Embracing loss in love | Guest column

Therapists Analisa Lee and Brandon Adams.

Therapists Analisa Lee and Brandon Adams.



In this season of Valentine hearts, Hallmark cards and molded chocolates, it may seem strange to willingly consider love’s more difficult but constant companion – loss – as a pathway to more fulfilling love.

But to really have total love, one must also accept the raw truth that love inevitably holds within it large and small losses: mostly the endings of different relationship phases, and of course the final loss when one or both lovers part in death. In mainstream American culture we do not often happily walk with death as a companion in our thoughts or musings. Some might say we’re even a little phobic of it. We would rather focus on the more optimistic sides of life. But when we let the reality of death and loss become a welcome part of our relationships, instead of depriving us of life and love as we fear it might, it can actually bring us toward a more conscious and delicious savoring of love’s sensuous and deep experiences.

If you ever need some perspective on a relationship and how you’re tending it, consider that one day the person you love (and you) will die, and there will be a final goodbye to the relationship as you’ve shared it in this life.  How would you act, speak, or love if you weren’t sure how long you had with the other person? The truth is that you aren’t sure how long you have. By letting an awareness of mortality be somewhere in the milieu of our relationships, it can be a swift and definitive teacher and motivator.

Sometimes it can even hasten the end of a relationship that is destined to end, because it asks the question, “With only so much time, how will I spend my life, how will I love?”

For those who are committed for the long haul, embracing the reality of human mortality can help soften the calcified barriers to intimacy and love.  Instead of remaining in a habituated pattern of withholding intimacy, as if time was going to go on forever for the relationship, a partner might realize that indeed time is precious and limited, and then reach across the table and touch the other person’s hand or face.

Or ask an important question, or tell an important truth about their feelings.  Ask anybody who has nursed a spouse or partner through to their death, and they will tell you that death has a way of prioritizing the things that matter, and also hastening the expression of the things that need to be expressed.  Rarely do people at the end of life regret, “I loved too much!” But rather a sentiment of regret usually tends toward something more like, “I wished I’d loved more openly, and not waited until the end to realize it.”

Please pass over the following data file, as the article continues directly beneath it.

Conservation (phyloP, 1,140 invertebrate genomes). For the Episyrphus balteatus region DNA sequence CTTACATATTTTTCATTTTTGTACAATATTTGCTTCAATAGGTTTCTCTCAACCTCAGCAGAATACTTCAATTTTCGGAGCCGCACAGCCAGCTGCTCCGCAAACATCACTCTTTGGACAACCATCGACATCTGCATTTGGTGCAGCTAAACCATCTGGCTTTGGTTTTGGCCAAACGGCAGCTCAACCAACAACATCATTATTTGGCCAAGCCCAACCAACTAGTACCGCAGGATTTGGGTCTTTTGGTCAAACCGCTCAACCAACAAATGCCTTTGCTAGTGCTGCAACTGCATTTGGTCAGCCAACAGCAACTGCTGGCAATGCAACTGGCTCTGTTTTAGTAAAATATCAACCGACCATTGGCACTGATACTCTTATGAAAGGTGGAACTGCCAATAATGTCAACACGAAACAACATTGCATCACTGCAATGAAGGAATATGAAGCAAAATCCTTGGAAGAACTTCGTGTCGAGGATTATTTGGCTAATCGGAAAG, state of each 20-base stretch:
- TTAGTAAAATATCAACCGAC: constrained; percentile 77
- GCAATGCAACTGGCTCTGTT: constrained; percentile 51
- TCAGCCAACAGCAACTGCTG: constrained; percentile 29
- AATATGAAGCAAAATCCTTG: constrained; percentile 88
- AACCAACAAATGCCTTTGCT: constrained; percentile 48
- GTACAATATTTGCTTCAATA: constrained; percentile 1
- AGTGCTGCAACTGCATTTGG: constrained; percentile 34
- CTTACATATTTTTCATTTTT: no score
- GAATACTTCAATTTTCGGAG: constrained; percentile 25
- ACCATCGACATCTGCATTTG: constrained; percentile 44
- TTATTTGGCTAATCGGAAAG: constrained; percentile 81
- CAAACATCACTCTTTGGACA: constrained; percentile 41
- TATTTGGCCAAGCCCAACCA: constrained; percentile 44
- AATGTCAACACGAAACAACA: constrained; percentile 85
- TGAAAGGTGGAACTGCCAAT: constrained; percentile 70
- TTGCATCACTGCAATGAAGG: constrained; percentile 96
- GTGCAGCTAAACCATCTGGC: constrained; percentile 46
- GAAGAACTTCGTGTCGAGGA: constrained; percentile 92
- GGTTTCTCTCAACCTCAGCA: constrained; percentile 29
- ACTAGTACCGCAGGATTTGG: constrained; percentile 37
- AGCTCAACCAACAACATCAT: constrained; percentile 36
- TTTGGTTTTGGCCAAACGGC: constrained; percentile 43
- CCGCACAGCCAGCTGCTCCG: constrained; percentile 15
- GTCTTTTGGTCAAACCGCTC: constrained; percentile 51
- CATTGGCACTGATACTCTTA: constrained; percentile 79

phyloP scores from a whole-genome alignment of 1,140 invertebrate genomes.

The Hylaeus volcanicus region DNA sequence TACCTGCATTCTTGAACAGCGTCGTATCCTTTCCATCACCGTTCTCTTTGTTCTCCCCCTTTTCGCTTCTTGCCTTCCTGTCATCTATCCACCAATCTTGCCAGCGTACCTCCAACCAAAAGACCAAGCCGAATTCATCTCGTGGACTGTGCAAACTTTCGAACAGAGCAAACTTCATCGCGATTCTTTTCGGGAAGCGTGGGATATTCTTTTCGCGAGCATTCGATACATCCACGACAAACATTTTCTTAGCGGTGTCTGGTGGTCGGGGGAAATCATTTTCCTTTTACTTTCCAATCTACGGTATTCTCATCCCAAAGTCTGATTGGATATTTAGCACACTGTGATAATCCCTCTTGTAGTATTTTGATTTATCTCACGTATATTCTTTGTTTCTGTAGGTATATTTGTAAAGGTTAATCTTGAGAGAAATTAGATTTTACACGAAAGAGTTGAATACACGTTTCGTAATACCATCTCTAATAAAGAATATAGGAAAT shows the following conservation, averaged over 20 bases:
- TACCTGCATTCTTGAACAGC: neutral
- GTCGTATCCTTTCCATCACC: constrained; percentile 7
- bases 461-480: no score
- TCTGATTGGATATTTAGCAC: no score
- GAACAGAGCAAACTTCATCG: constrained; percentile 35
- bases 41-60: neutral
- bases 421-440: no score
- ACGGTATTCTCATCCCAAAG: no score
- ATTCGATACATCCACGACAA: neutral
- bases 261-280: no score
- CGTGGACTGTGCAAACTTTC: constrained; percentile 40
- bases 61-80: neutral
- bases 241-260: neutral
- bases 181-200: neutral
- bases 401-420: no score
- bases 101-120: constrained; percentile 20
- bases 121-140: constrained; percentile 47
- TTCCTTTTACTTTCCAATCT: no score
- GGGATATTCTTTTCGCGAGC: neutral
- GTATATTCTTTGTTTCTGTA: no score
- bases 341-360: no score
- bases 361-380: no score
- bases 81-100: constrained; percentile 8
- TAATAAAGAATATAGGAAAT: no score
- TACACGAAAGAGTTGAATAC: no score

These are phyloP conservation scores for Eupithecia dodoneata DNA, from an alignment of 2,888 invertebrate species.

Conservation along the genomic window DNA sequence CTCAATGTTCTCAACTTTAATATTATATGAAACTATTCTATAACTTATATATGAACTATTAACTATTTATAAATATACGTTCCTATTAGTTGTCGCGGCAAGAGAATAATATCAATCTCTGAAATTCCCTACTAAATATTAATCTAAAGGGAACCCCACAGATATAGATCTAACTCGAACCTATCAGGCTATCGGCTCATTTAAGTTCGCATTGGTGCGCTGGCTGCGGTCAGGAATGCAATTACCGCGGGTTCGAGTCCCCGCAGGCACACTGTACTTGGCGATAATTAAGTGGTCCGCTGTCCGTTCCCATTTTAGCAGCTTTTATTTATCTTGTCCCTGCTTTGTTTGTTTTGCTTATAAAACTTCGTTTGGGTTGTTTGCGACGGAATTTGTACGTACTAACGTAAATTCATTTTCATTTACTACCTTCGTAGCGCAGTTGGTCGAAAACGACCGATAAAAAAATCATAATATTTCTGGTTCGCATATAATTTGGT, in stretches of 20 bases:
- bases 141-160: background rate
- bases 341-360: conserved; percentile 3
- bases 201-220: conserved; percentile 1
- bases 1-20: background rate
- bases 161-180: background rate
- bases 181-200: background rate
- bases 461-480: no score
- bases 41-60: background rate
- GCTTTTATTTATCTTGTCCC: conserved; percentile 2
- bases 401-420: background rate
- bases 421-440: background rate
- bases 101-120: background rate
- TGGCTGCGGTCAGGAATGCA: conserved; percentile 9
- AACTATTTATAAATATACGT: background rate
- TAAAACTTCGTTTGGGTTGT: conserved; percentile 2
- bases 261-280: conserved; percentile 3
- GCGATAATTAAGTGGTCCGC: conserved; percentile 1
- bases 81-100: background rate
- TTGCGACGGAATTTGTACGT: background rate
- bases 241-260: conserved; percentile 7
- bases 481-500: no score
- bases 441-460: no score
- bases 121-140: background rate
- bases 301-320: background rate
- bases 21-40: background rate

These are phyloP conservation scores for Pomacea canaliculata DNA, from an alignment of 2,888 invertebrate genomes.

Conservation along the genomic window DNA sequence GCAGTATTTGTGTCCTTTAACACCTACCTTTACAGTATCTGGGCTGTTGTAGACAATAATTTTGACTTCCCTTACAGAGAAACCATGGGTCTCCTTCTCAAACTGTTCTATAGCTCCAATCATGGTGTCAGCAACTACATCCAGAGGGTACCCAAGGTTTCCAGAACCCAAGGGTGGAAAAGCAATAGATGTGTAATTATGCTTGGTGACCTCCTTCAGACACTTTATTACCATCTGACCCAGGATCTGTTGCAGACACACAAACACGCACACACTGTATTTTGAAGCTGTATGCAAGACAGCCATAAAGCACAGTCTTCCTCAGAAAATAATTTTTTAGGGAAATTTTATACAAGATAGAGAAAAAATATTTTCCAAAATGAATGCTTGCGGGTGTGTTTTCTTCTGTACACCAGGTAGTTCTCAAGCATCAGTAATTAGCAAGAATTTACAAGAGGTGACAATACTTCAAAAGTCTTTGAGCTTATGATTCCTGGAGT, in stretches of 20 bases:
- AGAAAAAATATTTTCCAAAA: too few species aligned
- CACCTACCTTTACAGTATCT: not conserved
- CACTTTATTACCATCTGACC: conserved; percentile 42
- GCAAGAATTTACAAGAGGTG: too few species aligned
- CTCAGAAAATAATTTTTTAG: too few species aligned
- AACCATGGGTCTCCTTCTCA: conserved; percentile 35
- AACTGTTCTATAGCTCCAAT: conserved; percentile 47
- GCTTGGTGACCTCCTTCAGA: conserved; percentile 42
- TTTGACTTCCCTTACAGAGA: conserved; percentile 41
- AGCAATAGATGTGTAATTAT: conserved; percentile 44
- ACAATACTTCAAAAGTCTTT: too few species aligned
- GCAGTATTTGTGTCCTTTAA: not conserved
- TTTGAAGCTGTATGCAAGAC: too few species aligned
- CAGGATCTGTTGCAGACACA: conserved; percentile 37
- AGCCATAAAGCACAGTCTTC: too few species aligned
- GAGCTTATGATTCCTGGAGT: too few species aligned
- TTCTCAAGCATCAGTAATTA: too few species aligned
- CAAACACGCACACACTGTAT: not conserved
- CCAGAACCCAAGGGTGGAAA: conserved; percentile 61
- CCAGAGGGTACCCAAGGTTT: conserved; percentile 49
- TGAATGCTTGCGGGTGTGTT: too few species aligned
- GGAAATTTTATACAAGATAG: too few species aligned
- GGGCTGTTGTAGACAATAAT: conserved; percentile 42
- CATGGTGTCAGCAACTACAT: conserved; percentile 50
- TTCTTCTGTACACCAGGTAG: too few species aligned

Besides the larger question of final mortality, there are also smaller losses within a relationship which, when embraced, can bring a couple closer and more fully into presence and love.  Sometimes couples find themselves in the midst of small endings within their relationship, and when they resist those endings rather than embrace them, they often suffer from the painful contractions of the relationship pushing to grow.

The most common first significant loss is the transition out of the infatuation phase, where opiate hormones course freely through the in-love couples’ brains like a delicious stint in an abundant palace.

Biologically speaking, this free dose of in-love hormones is purported to last up to three to four years, without much effort on the part of the individuals. After that, the partners have to actually do things to make those feelings conjure again, like wooing each other and sharing positive feelings and experiences. When a couple can embrace the natural ending of the infatuation phase, then they can begin an adventure of deep proportions.

The here-to-fore assertion, “This is who you are,” becomes the adventure of, “Who are you?” The difference might be likened to getting out of a bubbly swimming pool and walking into the ocean.  In order to enter those depths, the couple must be willing to risk leaving the old waters behind.

Another fairly common loss in many relationships is when a couple finds themselves new parents, and the old life of being a duo is gone. As much as they might love and want their new family, there is also a loss: the loss of their solitary coupleness, which might not be regained fully for 18 years or more.

In our mainstream culture when a new baby is coming, the emphasis is on the birth and new beginning, and little is formally in place to acknowledge the loss of the couple’s old life.  Sometimes the longing for the old life can create a powerful tension within the individuals, because one or both people are not really willing to let the old life go.

How powerful it might be for a couple to symbolically and outwardly acknowledge the ending of solitary-couple time, grieve the loss of it, and then embrace the next phase with all its adventures.  And perhaps years later, the same couple might re-birth their solitary coupleness as their active parenting years come to a close.

As modern psychology becomes increasingly fixated on creating a medical model for human experience and relationship, it can be rather refreshing to return to the ancient equalizer of all existence, death, as a guide and teacher.  This Valentine’s Day, let the knowledge of your limited time on earth to love as yourself inspire and extol you into the intimate depths of human love.

Analisa Lee, LMHCA, is a psychotherapist in private practice in Mt. Vernon. Brandon Adams, LMFT, is a marriage and family therapist in Eastsound and Mt. Vernon. They live in Eastsound.